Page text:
Related:Dr. Fauci: It’s ‘conceivable’ we’ll know by November if a safe, effective vaccine is coming

A separate study published this week in JAMA Pediatrics suggests that children can spread SARS-CoV-2, even if they never develop symptoms or even long after symptoms have cleared. It found a significant variation in how long children continued to “shed” the virus through their respiratory tract and, therefore, could potentially remain infectious. The researchers also found that the duration of COVID-19 symptoms also varied widely, from three days to nearly three weeks.

A recent systematic review estimated that 16% of children with a SARS-CoV-2 infection are asymptomatic, but evidence suggests that as many as 45% of pediatric infections are asymptomatic, according to the U. S. Centers for Disease Control and Prevention. The signs and symptoms of COVID-19 in children are similar to other infections and noninfectious processes, including influenza, according to the CDC.


A separate study in JAMA Pediatrics said children may spread SARS-CoV-2, even if they never develop symptoms or even long after symptoms have cleared.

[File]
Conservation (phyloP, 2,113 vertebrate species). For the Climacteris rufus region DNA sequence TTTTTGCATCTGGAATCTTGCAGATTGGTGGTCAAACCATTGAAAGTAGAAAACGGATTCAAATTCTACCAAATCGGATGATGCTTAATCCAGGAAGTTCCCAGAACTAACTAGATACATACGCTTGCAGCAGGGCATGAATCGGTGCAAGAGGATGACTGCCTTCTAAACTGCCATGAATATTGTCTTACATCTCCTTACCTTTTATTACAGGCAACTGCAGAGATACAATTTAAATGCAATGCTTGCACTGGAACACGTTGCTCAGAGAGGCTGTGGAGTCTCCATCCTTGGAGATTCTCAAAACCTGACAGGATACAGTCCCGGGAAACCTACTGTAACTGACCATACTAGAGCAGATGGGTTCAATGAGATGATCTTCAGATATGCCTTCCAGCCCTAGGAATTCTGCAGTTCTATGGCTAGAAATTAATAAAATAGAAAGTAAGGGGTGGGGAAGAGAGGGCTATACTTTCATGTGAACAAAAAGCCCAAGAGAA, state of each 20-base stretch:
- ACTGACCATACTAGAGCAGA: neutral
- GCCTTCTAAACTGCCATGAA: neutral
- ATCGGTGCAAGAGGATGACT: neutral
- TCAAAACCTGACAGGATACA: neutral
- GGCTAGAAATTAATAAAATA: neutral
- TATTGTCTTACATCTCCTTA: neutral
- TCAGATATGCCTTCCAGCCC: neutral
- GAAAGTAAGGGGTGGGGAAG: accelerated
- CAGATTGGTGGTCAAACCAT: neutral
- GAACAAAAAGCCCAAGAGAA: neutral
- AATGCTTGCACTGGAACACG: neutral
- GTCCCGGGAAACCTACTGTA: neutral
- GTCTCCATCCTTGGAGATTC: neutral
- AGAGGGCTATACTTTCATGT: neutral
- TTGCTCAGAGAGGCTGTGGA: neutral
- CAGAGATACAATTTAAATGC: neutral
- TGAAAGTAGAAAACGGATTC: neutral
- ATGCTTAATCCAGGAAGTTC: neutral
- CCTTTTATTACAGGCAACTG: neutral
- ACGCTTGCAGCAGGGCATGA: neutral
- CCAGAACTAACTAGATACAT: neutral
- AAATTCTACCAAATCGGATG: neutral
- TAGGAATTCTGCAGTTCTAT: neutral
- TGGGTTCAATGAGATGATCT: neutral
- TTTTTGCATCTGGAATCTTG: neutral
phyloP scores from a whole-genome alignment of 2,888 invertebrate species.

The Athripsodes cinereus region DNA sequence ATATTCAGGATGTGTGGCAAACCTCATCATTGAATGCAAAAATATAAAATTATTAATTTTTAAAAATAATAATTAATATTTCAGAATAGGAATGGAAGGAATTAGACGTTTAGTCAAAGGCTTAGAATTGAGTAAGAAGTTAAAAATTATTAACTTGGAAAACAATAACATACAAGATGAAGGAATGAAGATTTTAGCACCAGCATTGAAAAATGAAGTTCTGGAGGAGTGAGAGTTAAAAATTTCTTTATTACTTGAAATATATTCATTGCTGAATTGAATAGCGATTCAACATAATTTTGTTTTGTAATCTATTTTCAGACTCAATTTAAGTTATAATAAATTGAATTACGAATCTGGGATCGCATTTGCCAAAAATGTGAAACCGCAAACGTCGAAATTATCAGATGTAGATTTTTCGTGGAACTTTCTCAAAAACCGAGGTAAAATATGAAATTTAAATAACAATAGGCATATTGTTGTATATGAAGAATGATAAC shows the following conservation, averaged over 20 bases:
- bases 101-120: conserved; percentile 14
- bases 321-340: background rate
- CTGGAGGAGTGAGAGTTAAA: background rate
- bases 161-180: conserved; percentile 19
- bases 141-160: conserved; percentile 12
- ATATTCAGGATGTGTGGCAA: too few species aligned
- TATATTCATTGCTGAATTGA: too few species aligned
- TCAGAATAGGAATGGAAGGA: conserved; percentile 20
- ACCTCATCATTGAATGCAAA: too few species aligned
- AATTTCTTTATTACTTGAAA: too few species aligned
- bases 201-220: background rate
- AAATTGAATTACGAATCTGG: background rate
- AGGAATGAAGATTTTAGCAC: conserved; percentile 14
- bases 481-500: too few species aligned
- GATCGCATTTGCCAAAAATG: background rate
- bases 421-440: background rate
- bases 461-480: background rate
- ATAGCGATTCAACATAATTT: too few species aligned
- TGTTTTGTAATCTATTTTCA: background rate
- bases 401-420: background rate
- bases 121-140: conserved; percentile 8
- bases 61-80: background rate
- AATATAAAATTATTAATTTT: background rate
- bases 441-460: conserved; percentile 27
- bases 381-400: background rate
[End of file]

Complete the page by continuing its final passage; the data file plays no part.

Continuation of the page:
Under pressure from the teachers union to delay the start of the school year, New York City Mayor Bill de Blasio announced Tuesday that in-person classes will be pushed back until Sept. 21, 11 days later than planned. Remote learning, also originally slated to start on Sept. 10, will now commence on Sept. 16. Other countries have not fared so well with school reopenings. Israel, which also reopened schools this week, experienced outbreaks when it reopened schools on May 17.

Bahar also advised teachers and students to wear masks. To reduce the risk of spreading COVID-19, it may be preferable to use high-quality cloth or surgical masks that are of a plain design instead of face shields and masks equipped with exhale valves, according to an experiment published Wednesday by Physics of Fluids, a monthly peer-reviewed scientific journal covering fluid dynamics that was first established by the American Institute of Physics in 1958.

As of Sunday, the U.S. still has the world’s highest number of COVID-19 cases (6,262,989), followed by Brazil (4,123,000), India (4,113,811) and Russia (1,022,228), according to data aggregated by Johns Hopkins University. California became the first state in the country to surpass 700,000 confirmed cases. COVID has killed 188,711 people in the U.S. Worldwide, cases are near 27 million.

AstraZeneca
AZN,
-1.07%

, in combination with Oxford University; BioNTech SE
BNTX,
-1.19%

and partner Pfizer
PFE,
-0.11%

; GlaxoSmithKline
GSK,
-1.38%

; Johnson & Johnson
JNJ,
-0.64%

; Merck & Co.
MERK,
-0.95%

; Moderna
MRNA,
-3.45%

; and Sanofi
SAN,
+5.09%

are among those currently working toward COVID-19 vaccines.

The Dow Jones Industrial Index
DJIA,
-0.56%
,
the S&P 500
SPX,
-0.81%

and the Nasdaq Composite
COMP,
-1.26%

ended lower Friday. Doubts about traction for further fiscal stimulus from Washington may be one factor discouraging investors who have been betting on Republicans and Democrats striking a deal to offer additional relief to consumers and businesses.